Together we experienced Festa Junina, an annual outdoor festival celebrating the nativity of St. John the Baptist, which occurs in mid June. Luckily, our forty-eight hour overlap occurred exactly during the street parties, thus we had the privilege of joining in with the locals. Revelers take to the street in parade formations and fill the sidewalks with food stalls; street musicians abound, and there is an overall buzz in the air. The video below captures a group of locals, on their way to join a larger parade.
In addition to seeing friends from home, I also managed to reconnect with two former colleagues from Lisbon. They graciously treated me to a delicious meal, a taste of wine from the Douro valley, and lots of laughs reminiscing of the good ole days.
Being a huge fan of seafood, I was in heaven with the selection of fresh “fruits of the sea.” The summer is known as the onset of feasting on large grilled sardines. Yum! I don’t think I’ve ever tasted this caliber of sardine – a must try! Other notable savory dishes include bacalhau (dried & salted cod) pastries and grilled octopus. Don’t be afraid of the octopus, it’s so tender and out of this world. Even if seafood is not your favorite, there are plenty of delicious treats for everyone.
After ascending and descending the hills of Lisbon, I headed to Porto in the Northern part of the country. This city is famous for its exportation of port wine. Porto is a wonderfully, quaint city that sits on the Duoro River, a perfect getaway to explore the city and beyond.
The rest of the trip was spent meandering south, along the peninsula, stopping at idyllic beach towns, in search of nothing in particular. Being used to bath water-like temperatures of the Atlantic Ocean in Florida, I suppose I was expecting to find much of the same along the coast of Portugal. The water was freezing!!! Most unexpected for me were the spectacular cliffs and rugged rock that populate the coastline, coupled with deep blue oceanic hues and seemingly untouched beaches. It was exhilarating to soak up such natural beauty with little to no disturbance from fellow mankind, as if I had a slice of my very own beach.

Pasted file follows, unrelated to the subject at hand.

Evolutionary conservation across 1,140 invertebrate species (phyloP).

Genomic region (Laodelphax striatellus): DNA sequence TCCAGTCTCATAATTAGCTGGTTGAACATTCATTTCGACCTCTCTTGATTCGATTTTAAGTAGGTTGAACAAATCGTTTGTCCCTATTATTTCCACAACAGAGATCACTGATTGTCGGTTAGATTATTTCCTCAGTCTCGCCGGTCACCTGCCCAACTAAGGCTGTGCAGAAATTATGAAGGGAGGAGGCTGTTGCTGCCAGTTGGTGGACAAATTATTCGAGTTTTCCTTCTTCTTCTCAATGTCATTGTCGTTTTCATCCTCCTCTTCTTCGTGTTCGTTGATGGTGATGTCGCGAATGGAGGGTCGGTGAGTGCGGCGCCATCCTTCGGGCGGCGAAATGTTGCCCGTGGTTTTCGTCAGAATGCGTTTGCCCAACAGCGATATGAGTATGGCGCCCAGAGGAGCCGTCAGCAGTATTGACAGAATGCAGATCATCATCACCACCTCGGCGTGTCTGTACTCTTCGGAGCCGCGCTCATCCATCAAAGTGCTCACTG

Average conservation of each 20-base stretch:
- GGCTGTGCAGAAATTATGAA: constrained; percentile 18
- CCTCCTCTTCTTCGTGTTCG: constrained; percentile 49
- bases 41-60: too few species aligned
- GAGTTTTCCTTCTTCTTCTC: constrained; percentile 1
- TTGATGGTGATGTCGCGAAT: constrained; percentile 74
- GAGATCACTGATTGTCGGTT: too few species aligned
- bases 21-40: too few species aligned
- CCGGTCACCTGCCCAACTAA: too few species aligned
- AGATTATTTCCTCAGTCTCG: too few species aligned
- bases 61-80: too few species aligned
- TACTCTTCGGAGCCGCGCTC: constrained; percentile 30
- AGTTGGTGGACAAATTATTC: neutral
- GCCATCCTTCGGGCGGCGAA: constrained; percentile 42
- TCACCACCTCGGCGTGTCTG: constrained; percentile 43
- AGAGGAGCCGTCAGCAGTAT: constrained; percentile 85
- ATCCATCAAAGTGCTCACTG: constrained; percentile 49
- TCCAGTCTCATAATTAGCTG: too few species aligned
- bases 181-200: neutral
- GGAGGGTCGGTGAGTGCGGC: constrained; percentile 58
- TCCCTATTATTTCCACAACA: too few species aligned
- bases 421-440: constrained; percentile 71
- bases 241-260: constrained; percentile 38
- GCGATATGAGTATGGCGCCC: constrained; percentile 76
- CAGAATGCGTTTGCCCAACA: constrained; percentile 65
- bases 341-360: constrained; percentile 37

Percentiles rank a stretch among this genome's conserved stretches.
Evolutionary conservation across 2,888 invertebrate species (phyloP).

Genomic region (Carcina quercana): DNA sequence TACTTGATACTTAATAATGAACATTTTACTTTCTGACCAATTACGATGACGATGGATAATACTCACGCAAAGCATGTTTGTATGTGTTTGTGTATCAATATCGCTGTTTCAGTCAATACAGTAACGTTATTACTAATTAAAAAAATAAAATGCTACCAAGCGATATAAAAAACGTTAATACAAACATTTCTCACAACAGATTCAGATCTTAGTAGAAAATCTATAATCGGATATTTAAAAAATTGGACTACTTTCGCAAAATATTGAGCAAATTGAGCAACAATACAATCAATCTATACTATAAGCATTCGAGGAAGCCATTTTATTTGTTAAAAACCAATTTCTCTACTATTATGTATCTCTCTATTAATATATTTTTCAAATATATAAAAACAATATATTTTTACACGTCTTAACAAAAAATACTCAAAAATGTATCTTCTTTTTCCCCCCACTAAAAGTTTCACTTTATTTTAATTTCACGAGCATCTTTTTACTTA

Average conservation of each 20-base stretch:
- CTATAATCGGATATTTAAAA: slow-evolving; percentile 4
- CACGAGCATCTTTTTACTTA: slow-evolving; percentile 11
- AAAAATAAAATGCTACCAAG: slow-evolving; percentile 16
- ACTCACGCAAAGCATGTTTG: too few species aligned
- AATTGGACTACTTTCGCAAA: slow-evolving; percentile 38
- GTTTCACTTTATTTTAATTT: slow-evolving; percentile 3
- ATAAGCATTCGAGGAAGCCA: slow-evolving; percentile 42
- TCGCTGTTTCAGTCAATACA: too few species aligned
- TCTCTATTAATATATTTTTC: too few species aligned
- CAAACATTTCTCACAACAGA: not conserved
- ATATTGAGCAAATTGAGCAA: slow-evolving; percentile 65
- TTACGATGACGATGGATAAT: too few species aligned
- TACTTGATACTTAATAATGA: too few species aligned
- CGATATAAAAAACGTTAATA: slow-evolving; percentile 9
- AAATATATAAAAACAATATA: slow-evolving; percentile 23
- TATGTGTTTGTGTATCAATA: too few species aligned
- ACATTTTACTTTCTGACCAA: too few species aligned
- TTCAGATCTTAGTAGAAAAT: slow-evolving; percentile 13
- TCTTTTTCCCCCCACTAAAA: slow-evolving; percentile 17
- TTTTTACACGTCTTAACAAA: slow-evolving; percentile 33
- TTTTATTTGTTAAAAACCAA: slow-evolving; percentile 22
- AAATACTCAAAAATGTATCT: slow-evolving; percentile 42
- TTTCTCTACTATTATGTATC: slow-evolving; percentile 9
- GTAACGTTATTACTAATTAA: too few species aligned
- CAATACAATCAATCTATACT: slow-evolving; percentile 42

Heading back to Lisbon, the last stop was in Sintra, a picturesque town that is set amidst the pine covered hills of the Serra de Sintra. The nobility and elite of Portugal were once enticed to live in this town and therefore constructed exquisite palaces, extravagant residences and decorative gardens. Given there are way too many palaces to see, I chose to visit the colorful Pena National Palace. I really thought I was in the middle of a fairy tale, walking through the well manicured, verdant gardens and arriving at this gigantic structure, adorned in vibrant colors and shapes. It’s difficult to do any photographic justice to this amazing structure from the ground – simply too impressive and grand!
While Sintra draws the crowds, Cascais is an adjacent small coastal, fishing village type town, featuring the natural formation called Boca do Inferno (Hell’s mouth). The Boca do Inferno is an interesting cliff formation – due to ceaseless pounding of the Atlantic Ocean on the cliffs, a small cave was chiseled out, which subsequently collapsed forming a small bay and natural arch. You can feel the vitality of the ocean, it’s astounding!
My visit to Portugal was on the eve of a much anticipated UEFA European Championship 2016 (soccer tournament). I vividly recollect internationally celebrated Portuguese player, Cristiano Ronaldo, proclaiming on TV that he is the absolute best futebol player in the world. Such boasting seemed a bit premature, but alas, he brought home the championship title with the Portuguese national team, a first ever tourney win. Parabéns Portugal!
And on a side note, I miraculously experienced zero travel mishaps while in Portugal. Yes!
Sonia’s trivia: True or False – Over half of the world’s cork is produced in Portugal.